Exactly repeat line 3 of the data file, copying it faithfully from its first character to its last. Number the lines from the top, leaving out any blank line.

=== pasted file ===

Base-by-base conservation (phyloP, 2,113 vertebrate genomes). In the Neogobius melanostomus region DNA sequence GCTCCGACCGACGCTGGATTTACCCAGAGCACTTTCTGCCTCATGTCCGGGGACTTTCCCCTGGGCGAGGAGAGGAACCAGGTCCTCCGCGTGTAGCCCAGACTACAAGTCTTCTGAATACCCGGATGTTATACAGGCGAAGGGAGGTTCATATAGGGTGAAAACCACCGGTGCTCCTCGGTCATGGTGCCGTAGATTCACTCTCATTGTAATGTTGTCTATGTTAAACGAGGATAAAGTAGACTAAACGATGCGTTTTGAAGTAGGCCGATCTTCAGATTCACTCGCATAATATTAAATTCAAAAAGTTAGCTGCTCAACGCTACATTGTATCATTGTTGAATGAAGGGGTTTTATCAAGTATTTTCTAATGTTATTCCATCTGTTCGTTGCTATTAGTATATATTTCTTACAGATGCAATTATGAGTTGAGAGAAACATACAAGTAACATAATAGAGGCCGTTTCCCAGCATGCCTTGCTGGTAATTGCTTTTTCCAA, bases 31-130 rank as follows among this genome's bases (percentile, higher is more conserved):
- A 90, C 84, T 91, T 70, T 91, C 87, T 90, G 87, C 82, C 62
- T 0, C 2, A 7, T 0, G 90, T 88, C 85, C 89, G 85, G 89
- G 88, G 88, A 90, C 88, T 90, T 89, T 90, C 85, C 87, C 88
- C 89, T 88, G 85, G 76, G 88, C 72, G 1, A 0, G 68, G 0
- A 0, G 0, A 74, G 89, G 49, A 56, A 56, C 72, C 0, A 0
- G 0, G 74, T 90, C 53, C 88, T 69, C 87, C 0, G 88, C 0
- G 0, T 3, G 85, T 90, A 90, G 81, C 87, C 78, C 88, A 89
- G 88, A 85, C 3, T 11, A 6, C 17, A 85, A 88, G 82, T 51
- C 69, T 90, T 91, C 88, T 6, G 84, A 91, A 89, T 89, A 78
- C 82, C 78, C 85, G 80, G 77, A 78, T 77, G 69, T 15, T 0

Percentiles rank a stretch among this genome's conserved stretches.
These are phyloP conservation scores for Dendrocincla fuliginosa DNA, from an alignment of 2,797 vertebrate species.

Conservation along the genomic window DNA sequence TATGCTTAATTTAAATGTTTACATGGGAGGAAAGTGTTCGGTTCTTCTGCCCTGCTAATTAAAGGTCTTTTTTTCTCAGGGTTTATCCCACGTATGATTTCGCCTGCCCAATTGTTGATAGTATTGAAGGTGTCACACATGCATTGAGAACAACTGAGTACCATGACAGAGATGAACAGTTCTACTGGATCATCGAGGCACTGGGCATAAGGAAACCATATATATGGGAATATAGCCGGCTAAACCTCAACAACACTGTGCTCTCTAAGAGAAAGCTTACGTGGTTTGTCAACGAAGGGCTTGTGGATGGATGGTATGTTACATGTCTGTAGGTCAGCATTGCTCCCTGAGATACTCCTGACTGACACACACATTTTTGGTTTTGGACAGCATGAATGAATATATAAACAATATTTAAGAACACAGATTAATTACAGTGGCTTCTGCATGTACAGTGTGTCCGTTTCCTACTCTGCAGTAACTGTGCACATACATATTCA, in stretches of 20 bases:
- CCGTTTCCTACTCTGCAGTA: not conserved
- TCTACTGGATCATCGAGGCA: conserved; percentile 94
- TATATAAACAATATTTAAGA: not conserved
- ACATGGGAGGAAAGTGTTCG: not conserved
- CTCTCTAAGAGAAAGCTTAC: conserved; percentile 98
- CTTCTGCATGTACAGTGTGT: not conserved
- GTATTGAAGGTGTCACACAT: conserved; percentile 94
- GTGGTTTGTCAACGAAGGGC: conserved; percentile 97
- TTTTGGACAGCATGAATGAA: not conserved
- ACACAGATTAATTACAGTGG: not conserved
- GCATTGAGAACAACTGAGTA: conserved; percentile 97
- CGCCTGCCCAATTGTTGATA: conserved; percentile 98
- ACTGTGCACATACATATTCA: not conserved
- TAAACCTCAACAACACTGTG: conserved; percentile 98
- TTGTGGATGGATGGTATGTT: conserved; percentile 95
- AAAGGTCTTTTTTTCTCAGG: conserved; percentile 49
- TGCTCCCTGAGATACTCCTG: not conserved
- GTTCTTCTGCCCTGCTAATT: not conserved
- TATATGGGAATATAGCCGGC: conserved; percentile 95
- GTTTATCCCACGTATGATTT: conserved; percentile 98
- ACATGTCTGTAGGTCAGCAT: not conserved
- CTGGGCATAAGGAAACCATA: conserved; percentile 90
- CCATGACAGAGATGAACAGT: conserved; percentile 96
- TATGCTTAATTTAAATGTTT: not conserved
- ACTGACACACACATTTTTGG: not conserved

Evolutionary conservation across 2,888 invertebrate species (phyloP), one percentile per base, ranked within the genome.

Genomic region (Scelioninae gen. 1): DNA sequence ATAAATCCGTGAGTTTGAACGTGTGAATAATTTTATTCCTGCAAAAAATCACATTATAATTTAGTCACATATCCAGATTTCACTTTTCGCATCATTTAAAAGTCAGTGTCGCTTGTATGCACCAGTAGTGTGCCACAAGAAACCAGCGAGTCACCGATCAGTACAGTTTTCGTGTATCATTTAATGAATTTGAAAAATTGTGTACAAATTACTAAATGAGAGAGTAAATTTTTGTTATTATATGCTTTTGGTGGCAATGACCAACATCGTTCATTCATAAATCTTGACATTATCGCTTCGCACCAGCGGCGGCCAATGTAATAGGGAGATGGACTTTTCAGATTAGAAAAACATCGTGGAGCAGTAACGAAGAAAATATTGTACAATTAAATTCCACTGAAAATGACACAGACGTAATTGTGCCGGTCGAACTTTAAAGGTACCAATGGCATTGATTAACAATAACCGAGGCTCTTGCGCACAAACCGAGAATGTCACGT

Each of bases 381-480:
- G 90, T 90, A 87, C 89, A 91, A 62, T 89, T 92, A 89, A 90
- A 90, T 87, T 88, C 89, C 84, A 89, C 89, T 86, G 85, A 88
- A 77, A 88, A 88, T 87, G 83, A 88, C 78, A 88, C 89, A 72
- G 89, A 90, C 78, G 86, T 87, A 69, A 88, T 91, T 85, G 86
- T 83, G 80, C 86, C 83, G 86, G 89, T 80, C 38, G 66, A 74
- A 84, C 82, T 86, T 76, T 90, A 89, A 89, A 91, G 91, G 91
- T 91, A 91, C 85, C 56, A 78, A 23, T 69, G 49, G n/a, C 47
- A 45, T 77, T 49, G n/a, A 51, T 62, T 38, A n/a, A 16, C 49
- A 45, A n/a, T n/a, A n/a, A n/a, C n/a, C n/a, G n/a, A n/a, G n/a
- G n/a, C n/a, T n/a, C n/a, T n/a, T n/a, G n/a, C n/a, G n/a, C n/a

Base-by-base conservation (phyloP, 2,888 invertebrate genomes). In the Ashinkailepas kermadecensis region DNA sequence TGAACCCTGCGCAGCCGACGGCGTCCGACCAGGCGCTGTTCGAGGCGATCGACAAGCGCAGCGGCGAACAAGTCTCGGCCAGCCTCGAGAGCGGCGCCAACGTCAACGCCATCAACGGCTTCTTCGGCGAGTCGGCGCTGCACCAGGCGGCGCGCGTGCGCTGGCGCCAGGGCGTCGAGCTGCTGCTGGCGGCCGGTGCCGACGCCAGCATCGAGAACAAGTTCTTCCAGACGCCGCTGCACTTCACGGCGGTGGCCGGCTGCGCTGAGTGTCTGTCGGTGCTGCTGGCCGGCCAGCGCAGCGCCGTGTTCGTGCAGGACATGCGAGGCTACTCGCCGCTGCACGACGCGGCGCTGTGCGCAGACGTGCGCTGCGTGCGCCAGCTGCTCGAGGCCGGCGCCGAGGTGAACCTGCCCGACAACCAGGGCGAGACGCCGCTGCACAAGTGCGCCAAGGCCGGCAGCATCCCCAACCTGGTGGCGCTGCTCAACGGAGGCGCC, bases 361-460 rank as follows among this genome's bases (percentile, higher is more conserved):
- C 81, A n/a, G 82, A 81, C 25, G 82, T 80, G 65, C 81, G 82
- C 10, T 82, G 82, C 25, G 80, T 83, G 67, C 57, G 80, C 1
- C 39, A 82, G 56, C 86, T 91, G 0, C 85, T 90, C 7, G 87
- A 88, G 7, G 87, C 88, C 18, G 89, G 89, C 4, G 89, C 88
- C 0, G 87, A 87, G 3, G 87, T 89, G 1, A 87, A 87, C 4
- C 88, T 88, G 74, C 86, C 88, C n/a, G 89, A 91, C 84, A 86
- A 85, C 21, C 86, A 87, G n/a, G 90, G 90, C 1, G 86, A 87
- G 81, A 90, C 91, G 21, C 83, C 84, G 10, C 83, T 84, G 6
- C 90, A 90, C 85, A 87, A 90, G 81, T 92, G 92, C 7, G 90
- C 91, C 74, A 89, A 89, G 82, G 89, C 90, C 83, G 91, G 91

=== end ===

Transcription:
- T 0, C 2, A 7, T 0, G 90, T 88, C 85, C 89, G 85, G 89